None of three northern towns have that kind of space available, Ahern said. Some larger churches have space, but they also offer many weekday programs and don’t have enough room to spare for the senior center programming, Ahern said.
The officials even looked at the Davidson IB school facility, which will be vacant at the end of the school year, but the building doesn’t meet Americans with Disabilities Act standards and would cost at least $100,000 to upfit, Shaffer said.
“We’re out of options,” Shaffer added. “We’d love to find a partner and find a facility. We’re open to suggestions.”
A businessman himself, Shaffer said he understands budget cuts and the need to support education and people hit by the economy. But he pointed out that in the next decade, people who are 60 or older will be the largest growing segment of the population.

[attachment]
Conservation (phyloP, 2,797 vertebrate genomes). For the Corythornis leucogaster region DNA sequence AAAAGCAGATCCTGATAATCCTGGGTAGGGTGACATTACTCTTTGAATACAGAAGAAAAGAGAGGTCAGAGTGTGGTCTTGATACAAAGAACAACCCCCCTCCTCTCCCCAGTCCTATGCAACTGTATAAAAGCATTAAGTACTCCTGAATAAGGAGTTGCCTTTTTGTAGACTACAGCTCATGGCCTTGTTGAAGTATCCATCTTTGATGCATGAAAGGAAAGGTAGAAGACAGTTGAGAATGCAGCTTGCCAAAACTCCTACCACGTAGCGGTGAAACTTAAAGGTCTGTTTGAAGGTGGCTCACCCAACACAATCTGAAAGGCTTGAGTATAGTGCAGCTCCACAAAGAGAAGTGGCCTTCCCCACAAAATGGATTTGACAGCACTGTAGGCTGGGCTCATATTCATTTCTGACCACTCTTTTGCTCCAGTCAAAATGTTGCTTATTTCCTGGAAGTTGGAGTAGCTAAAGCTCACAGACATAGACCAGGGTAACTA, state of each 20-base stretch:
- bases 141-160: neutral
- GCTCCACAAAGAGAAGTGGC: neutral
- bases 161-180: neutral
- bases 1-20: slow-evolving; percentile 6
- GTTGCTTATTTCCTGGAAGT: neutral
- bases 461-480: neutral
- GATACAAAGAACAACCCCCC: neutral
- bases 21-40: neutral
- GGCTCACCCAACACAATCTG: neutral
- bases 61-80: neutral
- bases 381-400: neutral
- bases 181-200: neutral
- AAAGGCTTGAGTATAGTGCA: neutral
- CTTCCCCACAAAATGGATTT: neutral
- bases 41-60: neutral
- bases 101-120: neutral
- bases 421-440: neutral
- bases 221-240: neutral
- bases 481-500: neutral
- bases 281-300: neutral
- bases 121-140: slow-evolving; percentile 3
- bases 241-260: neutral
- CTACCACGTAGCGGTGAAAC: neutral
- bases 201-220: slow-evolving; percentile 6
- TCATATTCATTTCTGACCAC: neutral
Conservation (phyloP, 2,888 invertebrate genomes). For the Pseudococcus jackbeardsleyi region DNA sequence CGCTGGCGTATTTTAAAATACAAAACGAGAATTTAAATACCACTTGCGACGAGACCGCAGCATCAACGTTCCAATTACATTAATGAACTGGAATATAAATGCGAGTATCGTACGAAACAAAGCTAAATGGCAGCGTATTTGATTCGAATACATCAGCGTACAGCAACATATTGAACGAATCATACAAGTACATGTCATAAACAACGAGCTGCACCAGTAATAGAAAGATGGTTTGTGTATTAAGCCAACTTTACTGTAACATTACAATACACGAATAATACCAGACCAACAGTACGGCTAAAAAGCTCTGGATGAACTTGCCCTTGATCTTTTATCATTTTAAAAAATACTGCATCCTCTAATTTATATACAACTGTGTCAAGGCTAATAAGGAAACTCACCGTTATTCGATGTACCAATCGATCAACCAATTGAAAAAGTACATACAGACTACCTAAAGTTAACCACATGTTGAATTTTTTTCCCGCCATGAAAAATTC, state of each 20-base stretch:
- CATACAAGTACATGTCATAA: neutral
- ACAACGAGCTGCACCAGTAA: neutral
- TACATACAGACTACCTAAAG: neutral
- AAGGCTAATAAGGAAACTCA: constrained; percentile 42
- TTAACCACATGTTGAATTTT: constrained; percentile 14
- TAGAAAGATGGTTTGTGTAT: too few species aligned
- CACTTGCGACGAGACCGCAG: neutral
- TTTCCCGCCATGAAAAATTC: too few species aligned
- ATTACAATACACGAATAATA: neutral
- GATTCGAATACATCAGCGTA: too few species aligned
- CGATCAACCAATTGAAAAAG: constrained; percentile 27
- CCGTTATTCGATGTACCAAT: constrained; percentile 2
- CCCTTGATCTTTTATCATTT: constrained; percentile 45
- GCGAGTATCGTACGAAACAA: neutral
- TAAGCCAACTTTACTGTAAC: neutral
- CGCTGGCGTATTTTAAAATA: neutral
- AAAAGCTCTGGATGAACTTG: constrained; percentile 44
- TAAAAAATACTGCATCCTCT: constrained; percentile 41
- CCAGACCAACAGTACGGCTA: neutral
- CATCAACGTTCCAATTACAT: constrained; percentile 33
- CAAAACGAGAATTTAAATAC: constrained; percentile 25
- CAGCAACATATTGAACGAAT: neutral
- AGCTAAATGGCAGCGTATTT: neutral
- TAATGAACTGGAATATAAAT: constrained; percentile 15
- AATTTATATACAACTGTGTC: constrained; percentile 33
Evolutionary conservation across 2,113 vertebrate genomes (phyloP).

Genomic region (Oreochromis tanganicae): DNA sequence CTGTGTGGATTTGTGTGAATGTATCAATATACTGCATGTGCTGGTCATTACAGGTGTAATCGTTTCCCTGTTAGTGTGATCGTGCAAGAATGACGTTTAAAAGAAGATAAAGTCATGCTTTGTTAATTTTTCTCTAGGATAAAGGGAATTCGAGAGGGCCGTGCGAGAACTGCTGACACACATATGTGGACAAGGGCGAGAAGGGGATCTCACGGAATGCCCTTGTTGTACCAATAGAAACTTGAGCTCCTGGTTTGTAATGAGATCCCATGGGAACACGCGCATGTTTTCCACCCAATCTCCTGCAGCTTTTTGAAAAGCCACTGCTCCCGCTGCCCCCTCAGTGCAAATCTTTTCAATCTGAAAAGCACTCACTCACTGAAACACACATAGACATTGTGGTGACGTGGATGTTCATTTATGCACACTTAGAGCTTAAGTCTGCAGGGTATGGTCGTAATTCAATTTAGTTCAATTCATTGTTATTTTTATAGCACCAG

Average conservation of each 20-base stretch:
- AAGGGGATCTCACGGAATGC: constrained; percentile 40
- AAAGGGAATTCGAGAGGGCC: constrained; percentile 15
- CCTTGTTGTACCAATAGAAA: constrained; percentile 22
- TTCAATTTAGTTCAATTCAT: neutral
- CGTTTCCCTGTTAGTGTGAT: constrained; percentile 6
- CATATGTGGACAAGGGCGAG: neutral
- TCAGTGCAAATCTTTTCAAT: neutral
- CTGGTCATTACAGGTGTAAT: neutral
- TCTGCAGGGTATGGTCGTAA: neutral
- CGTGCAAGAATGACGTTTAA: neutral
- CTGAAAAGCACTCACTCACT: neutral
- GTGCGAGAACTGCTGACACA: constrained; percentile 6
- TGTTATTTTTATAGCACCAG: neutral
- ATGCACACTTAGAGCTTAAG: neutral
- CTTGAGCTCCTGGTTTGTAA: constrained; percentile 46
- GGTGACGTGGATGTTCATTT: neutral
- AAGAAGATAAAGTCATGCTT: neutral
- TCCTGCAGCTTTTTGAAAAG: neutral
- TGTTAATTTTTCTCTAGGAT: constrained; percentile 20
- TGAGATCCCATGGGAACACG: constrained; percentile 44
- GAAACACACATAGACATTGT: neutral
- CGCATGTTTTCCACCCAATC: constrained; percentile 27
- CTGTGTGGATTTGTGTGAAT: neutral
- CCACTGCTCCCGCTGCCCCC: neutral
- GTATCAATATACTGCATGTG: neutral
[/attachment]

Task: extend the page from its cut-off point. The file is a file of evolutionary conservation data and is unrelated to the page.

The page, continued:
And if local and national leaders are worried about holding down health-care costs, they can’t make better investments than programs for seniors, Shaffer and Ahern said.
On Friday, while 15 or 20 men and women played Mexican Train and learned healthy eating tips in the River Church kitchen, Ahern noted that a woman in her 80s was taking her first lesson in line dancing in the church’s auditorium.
“The fact that she’s here says she’s mentally active, and a friend invited her here,” Ahern said. “So that means she’s getting out of the house, she’s not isolated and she’s building a network of friends. That’s really what the programs here are all about – support and the health and wellness of our seniors.”
Anyone who has a recommendation for another site for the North Mecklenburg Senior Center can contact Ahern at 704-892-4041 or email@example.com. Or contact Trena Palmer, executive director of Charlotte-Mecklenburg Senior Centers, at 704-817-5474 or firstname.lastname@example.org.